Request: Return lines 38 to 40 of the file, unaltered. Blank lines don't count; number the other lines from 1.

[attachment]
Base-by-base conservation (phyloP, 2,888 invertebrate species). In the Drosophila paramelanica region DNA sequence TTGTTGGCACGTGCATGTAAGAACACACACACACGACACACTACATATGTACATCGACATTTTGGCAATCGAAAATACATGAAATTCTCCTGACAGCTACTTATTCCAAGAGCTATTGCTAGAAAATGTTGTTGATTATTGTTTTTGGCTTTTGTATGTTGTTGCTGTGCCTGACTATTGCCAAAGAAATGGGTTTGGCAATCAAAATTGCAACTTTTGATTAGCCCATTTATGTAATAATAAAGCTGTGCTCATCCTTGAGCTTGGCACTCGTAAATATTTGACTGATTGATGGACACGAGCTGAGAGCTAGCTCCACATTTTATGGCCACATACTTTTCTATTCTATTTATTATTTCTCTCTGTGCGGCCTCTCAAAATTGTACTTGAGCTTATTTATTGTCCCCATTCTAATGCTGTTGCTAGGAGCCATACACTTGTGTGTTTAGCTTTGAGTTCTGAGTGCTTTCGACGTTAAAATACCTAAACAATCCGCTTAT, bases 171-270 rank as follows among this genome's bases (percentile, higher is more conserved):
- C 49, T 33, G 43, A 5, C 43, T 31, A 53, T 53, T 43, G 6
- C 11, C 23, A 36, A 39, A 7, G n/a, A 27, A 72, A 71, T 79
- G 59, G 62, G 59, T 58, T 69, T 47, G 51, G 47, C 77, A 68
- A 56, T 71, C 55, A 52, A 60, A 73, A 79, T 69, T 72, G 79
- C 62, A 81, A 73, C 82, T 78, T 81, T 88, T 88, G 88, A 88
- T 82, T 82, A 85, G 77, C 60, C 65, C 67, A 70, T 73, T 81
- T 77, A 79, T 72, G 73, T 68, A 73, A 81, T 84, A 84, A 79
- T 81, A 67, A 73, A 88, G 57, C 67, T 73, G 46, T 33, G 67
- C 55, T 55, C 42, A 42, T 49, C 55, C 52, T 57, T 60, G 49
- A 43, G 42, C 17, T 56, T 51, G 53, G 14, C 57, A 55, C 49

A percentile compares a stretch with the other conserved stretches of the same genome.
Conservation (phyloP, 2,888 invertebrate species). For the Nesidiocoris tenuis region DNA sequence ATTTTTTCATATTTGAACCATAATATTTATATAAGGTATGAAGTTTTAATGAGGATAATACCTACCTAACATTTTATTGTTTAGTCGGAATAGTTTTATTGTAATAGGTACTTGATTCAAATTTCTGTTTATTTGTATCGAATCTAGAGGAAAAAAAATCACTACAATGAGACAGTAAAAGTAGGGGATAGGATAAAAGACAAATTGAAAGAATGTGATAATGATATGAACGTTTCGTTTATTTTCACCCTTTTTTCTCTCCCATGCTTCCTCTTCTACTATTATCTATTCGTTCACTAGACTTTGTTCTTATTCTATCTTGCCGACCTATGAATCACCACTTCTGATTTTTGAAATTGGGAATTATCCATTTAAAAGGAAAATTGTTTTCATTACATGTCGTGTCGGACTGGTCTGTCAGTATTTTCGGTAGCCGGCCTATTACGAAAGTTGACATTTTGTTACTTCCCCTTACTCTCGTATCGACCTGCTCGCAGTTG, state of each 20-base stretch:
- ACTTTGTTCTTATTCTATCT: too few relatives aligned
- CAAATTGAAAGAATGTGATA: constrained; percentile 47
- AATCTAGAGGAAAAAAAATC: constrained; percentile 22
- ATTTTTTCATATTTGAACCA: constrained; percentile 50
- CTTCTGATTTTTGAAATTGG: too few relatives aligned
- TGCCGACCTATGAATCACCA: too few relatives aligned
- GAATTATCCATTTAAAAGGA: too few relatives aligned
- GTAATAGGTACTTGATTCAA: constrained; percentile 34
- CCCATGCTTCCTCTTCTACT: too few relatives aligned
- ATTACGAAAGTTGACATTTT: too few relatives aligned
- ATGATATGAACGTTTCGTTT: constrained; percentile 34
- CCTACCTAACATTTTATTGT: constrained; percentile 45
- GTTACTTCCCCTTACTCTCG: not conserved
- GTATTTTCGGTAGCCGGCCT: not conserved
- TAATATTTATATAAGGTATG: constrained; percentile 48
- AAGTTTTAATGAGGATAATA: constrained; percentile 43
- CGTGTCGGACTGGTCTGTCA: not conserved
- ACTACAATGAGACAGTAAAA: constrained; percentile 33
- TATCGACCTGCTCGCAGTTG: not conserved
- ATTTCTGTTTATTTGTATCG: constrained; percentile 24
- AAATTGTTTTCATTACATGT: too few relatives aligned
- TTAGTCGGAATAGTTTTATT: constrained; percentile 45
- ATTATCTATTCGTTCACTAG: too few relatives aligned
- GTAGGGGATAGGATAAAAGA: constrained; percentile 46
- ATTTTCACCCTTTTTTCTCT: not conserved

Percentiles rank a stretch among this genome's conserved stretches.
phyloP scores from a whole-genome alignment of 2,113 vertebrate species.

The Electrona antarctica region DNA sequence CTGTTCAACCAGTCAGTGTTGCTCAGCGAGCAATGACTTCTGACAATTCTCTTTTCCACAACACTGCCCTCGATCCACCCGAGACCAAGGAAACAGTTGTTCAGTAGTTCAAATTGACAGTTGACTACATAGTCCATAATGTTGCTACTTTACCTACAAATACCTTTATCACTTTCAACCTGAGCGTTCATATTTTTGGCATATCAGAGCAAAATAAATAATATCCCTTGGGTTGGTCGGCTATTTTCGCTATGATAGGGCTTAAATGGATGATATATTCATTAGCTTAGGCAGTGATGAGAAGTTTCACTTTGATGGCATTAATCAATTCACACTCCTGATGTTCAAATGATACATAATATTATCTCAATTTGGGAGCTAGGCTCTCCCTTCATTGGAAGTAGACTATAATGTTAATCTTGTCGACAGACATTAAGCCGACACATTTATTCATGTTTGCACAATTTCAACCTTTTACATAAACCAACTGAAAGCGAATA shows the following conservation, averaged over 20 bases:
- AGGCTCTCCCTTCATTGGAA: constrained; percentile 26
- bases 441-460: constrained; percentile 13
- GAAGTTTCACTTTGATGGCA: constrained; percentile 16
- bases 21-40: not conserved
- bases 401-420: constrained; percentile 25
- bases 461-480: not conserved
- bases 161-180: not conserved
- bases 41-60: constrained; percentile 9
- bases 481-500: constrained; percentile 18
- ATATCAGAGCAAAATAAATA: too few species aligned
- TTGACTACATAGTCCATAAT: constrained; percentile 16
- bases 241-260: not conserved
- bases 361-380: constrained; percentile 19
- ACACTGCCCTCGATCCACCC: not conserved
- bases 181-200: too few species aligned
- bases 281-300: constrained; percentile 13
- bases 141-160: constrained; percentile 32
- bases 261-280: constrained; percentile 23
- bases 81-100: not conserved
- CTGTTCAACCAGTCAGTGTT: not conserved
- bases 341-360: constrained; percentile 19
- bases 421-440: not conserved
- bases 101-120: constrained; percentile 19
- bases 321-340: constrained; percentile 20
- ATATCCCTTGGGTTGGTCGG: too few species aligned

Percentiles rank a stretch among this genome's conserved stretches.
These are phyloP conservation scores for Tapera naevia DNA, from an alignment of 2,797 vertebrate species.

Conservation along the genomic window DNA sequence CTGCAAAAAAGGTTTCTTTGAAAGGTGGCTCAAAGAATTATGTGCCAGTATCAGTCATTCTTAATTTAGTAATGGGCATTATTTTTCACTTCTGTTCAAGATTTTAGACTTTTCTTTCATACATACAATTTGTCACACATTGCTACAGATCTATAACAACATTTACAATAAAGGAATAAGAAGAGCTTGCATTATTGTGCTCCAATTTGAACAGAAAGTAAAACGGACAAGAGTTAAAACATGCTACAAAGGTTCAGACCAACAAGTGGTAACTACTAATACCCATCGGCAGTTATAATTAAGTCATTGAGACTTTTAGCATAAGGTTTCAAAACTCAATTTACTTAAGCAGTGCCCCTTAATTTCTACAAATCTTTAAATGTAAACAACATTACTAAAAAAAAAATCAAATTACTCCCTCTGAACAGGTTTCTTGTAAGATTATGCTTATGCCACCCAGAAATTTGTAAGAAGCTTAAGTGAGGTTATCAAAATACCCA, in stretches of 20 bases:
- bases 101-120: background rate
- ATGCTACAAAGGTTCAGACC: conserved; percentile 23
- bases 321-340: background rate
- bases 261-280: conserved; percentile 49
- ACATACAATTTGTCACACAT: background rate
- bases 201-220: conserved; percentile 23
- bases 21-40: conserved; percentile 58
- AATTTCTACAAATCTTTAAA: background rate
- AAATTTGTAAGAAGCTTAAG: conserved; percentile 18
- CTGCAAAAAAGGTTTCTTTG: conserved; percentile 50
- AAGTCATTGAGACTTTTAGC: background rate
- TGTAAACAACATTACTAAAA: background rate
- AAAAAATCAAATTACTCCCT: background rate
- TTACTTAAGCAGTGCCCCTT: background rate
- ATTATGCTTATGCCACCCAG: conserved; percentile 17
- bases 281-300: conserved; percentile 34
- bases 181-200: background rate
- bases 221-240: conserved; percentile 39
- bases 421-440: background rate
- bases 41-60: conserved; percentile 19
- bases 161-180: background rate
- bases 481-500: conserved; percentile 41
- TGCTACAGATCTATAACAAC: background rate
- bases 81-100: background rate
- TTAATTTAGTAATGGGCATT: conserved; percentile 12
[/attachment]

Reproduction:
- ATTTTCACCCTTTTTTCTCT: not conserved

Percentiles rank a stretch among this genome's conserved stretches.
phyloP scores from a whole-genome alignment of 2,113 vertebrate species.